We've all forgotten names of faces we know, or stopped to wonder, "Why did I come in here?" or "What was it I wanted?" Can we protect ourselves from memory loss or is it just a problem that comes with age? That's a question Marsha Sharp is asking in this week's Sharp Advice from Texas Tech.
When it comes to studying the brain, Dr. Randolf Schiffer wrote the book, literally. As department chair of neuropsychiatry at the Texas Tech Health Sciences Center, he believes memory loss in our later years is not inevitable.
"Be physically and mentally active, take care of your hart. Do new things with your mind," said Dr. Schiffer.
Schiffer says keeping your mind active doesn't mean watching TV or playing video games card games are not enough. Because if you've played the same games for most of your life it becomes routine. Instead, he says the key is *new* learning, something to stretch your mind. A new hobby, a new skill, or the next level of crossword puzzles. And he says keeping a strong mind is a reflection of living well.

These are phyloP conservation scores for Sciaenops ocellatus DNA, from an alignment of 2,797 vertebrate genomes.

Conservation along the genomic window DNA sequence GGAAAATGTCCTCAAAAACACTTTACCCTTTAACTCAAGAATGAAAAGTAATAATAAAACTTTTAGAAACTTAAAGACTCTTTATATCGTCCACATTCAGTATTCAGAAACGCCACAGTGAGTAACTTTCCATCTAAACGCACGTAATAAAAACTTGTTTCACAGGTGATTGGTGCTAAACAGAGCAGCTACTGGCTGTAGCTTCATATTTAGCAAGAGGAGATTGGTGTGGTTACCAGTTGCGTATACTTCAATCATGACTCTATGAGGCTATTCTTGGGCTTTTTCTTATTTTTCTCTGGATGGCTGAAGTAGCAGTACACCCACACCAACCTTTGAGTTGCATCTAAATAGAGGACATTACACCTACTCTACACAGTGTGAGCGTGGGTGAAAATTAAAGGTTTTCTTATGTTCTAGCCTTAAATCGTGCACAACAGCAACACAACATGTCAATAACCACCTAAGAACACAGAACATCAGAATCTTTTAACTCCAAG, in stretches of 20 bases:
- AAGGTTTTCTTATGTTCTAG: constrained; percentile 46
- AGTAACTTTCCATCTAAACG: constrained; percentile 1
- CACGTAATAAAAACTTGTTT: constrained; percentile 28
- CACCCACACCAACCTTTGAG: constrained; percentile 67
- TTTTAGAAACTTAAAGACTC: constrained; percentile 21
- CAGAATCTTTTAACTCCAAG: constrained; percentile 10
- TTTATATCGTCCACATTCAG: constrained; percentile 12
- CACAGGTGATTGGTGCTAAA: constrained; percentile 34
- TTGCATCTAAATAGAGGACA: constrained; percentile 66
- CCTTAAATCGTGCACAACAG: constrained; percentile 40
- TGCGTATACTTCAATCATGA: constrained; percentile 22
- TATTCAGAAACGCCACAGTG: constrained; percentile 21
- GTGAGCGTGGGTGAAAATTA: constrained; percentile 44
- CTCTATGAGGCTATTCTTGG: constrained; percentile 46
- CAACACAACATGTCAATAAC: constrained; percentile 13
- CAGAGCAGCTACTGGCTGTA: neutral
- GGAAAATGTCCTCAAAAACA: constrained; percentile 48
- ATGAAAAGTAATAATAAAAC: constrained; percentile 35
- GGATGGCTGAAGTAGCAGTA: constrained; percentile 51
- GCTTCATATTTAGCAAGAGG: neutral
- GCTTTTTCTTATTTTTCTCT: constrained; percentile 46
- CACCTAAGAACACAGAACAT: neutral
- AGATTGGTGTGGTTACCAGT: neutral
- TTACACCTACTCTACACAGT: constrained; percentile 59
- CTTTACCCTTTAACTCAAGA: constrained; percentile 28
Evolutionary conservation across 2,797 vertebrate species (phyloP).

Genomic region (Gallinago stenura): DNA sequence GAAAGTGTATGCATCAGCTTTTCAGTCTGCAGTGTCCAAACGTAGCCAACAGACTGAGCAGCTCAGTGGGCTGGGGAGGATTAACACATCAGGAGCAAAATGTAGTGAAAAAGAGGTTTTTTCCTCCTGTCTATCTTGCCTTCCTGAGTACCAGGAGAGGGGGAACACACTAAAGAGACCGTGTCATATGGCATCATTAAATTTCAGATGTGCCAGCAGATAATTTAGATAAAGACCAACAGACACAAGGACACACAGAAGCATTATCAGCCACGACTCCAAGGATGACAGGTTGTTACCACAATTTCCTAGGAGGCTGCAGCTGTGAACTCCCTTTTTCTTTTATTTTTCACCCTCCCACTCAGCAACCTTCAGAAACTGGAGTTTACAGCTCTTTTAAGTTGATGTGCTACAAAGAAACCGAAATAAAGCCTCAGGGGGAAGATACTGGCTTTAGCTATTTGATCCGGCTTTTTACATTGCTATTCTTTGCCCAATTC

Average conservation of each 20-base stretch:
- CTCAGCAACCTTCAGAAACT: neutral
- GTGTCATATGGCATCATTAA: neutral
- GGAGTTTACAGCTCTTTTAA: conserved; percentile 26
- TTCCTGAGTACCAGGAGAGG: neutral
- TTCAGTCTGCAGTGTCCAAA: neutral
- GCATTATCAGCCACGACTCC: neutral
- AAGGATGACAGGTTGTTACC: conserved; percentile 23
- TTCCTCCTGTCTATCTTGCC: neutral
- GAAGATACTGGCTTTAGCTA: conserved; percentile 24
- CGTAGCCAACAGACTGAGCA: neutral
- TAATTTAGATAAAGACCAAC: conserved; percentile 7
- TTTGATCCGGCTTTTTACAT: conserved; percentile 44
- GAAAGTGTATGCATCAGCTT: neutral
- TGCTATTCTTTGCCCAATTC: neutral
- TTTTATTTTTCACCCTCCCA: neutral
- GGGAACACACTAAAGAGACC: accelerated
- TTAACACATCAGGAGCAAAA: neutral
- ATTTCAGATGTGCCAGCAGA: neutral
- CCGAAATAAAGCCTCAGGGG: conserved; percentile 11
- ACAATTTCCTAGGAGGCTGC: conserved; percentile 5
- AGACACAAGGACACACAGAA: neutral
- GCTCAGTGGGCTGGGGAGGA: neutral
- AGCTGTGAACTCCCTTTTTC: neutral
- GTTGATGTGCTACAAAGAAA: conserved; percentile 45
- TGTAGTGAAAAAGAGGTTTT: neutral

In other words, all the things we do to take care of our heart, like diet and exercise work together to keep the mind healthy too. I may not be coaching basketball anymore, but I want to learn new things, new skills. It all goes back to the importance of exercise and the mind needs that too.
For NewsChannel 11, I'm Marsha Sharp with Sharp Advice from Texas Tech.